I work in clinical pharmacology running clinical pharmacology studies, taking a new drug into humans for the first time (Phase I of the clinical trials). I work with the team to develop a protocol to set up and run the study by sorting out regulatory approvals, suppliers needed, getting all the relevant documentation together so that the study can go ahead.
Once the study is running I monitor it to make sure it’s progressing as we would want it to and that recruitment is OK and if the site are having any problems I try to resolve them to ensure that we get good quality data.
No two days are the same. Every compound and every study is different, so each one has unique areas you need to look at.
But my typical day probably starts with checking emails. A lot of the people who I work with are in the US or Australia, so I need to see what’s come in overnight, and respond to queries from sites and colleagues.
I’ll spend some of my day working on documents and getting things ready for the studies. I have to attend a lot of meetings with the teams to discuss study designs, the development of a compound and reporting on how ongoing studies are going and reporting any trends.
I spend a lot of time updating colleagues about the progress of various studies. Depending on where the study is, I may have to travel. A lot of our studies are in Europe, so I may need to go over and meet with the people who are going to be conducting the study.
It varies, but a typical day is probably 50:50. I spend some time working on my own on documents, responding to emails and requests and then spend other time working in meetings and sharing ideas with colleagues.
It’s 2 years since I graduated. But I worked here for this company, in this department, for the industrial placement year of my degree, that’s how I got this job! I’d made lots of friends during my industrial placement who I’d kept in touch with and I was really lucky that an opportunity came up while I was in my final year and they got in touch as they knew I was still looking for a job.
I think, getting to where I am today. I’m working with lots of different people and starting to build a reputation. I think I’m a valued member of the team and I’ve got people coming to me for advice.
I could progress within this department or move into later phase, much bigger, studies. I could maybe go in to more of a management role, managing people, or go into discovery medicine and manage a compound. The possibilities are endless!
From an early age I wanted to become a doctor so I chose A-levels that would allow me to go in to medicine. But after my first year of A-levels I realised I wasn’t going to be able to get in to medicine. I knew I still wanted to work in the medical field and work towards helping people. While I was studying my degree I became interested in clinical research and wasn’t keen on lab work, so I knew I didn’t want a career that was lab based. But I really didn’t know what I wanted to do until my industrial placement, I really enjoyed the work I was doing and it was really then that I decided “yeah, this is what I want to do”.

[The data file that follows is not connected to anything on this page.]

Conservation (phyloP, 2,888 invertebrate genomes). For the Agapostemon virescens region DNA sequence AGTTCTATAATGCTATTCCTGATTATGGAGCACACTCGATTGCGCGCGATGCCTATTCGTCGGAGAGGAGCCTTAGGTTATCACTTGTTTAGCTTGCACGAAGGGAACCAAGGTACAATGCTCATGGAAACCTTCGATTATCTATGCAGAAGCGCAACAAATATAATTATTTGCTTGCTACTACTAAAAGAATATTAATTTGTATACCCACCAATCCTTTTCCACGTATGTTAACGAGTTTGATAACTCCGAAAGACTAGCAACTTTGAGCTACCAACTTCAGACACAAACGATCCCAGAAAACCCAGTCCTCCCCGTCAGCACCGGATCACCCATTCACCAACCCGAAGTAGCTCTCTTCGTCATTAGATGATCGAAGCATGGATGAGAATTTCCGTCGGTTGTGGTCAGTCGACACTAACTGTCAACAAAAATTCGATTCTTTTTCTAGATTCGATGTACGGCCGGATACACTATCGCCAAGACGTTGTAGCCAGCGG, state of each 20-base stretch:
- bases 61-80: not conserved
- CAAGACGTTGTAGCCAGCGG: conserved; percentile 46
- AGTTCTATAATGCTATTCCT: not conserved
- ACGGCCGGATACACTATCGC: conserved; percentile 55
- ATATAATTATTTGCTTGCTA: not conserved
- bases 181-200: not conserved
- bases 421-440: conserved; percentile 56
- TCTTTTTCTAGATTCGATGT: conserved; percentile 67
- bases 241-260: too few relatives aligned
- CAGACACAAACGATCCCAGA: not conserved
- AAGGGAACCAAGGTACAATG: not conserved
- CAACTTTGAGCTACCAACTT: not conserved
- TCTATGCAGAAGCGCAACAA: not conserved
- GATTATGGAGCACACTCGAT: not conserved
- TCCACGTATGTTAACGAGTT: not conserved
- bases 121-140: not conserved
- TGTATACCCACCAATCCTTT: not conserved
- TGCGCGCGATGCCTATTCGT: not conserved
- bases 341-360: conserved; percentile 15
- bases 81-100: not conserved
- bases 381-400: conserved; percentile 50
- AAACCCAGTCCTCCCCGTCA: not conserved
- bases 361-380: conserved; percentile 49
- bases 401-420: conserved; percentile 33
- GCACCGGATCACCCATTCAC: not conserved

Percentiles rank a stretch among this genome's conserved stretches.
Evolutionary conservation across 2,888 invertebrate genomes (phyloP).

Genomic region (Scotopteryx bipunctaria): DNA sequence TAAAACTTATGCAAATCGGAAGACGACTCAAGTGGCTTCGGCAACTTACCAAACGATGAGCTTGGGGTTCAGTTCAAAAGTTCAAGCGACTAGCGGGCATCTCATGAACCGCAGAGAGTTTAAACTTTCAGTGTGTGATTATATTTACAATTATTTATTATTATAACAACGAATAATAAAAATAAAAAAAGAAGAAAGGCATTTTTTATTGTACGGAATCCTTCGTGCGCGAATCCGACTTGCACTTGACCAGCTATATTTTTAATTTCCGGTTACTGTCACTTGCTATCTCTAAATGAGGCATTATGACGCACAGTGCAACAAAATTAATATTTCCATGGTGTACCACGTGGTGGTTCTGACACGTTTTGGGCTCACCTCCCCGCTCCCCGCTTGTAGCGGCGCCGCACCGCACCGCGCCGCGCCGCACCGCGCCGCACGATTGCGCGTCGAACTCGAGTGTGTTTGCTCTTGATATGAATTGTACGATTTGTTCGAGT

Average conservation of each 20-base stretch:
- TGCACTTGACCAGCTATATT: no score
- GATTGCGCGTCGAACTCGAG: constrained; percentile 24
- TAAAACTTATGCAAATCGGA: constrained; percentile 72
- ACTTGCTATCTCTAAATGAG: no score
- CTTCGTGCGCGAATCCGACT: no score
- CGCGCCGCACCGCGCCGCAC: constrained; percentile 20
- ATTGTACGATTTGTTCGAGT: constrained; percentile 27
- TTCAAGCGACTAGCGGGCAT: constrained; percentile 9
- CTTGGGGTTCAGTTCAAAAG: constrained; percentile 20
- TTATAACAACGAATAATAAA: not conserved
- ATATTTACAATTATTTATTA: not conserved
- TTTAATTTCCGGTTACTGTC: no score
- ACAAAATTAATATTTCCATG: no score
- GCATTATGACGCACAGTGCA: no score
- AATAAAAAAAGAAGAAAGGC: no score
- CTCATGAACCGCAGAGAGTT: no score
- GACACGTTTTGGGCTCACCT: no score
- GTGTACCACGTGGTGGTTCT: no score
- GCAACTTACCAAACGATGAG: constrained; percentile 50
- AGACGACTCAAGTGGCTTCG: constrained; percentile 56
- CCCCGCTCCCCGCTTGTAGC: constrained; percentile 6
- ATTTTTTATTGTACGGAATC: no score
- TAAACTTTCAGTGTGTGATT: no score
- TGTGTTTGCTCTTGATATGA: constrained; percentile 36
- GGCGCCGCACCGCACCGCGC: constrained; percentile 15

I’ve got A-levels in Biology, Chemistry and Maths. During my A-levels I did some voluntary work at a day hospital for people with dementia, just one afternoon a week. This has come in quite useful in my work as some of the compounds I work on are for dementia, so I have background knowledge of the disease.
I then went to Leeds University to study a Medical Science degree. During the summer holidays I worked as an auxiliary nurse in the local community hospital, not only was it great because I got paid, but also it gave me experiences to draw on for interviews, and helped me gain skills when working under pressure and dealing with difficult situations.
I applied for the year in industry after some students at Leeds University gave a talk on their experiences and it sounded a really good idea.
Not for the role that I’m doing now. It depends what it is you want to do. There are a lot of people who I work with who have PhDs or who are working towards a Masters while they’re working.
Really good. The team I work in has people from all different backgrounds, with different experiences and interests, we all go to lunch together and some of us go out in the evenings together. Also there’s a leisure centre here, so you can join different teams or go to the gym.
Obviously you need to be computer literate, able to use Word and Excel. But the most important skills are communication, written and verbal. You need to be a good team player and able to multitask and prioritise and think logistically.
Try to get experience as early as you can. I know I keep going back to my Year in Industry but it’s been worth it’s weight in gold, I wouldn’t be doing the work I’m doing now if it hadn’t been for that year. Because when you’re looking for a job everyone wants you to have had experience. It teaches you to manage your time and workload much more effectively which improves your degree and you make contacts within the industry so it improves your chances of getting a job. If you get the opportunity to do a year in industry I’d say grab it with both hands!
I head up a team of trainers and training coordinators who provide training on running clinical trials. This includes training on technical regulations and laws, computer systems and the behavioural ('soft') skills needed to effectively do the job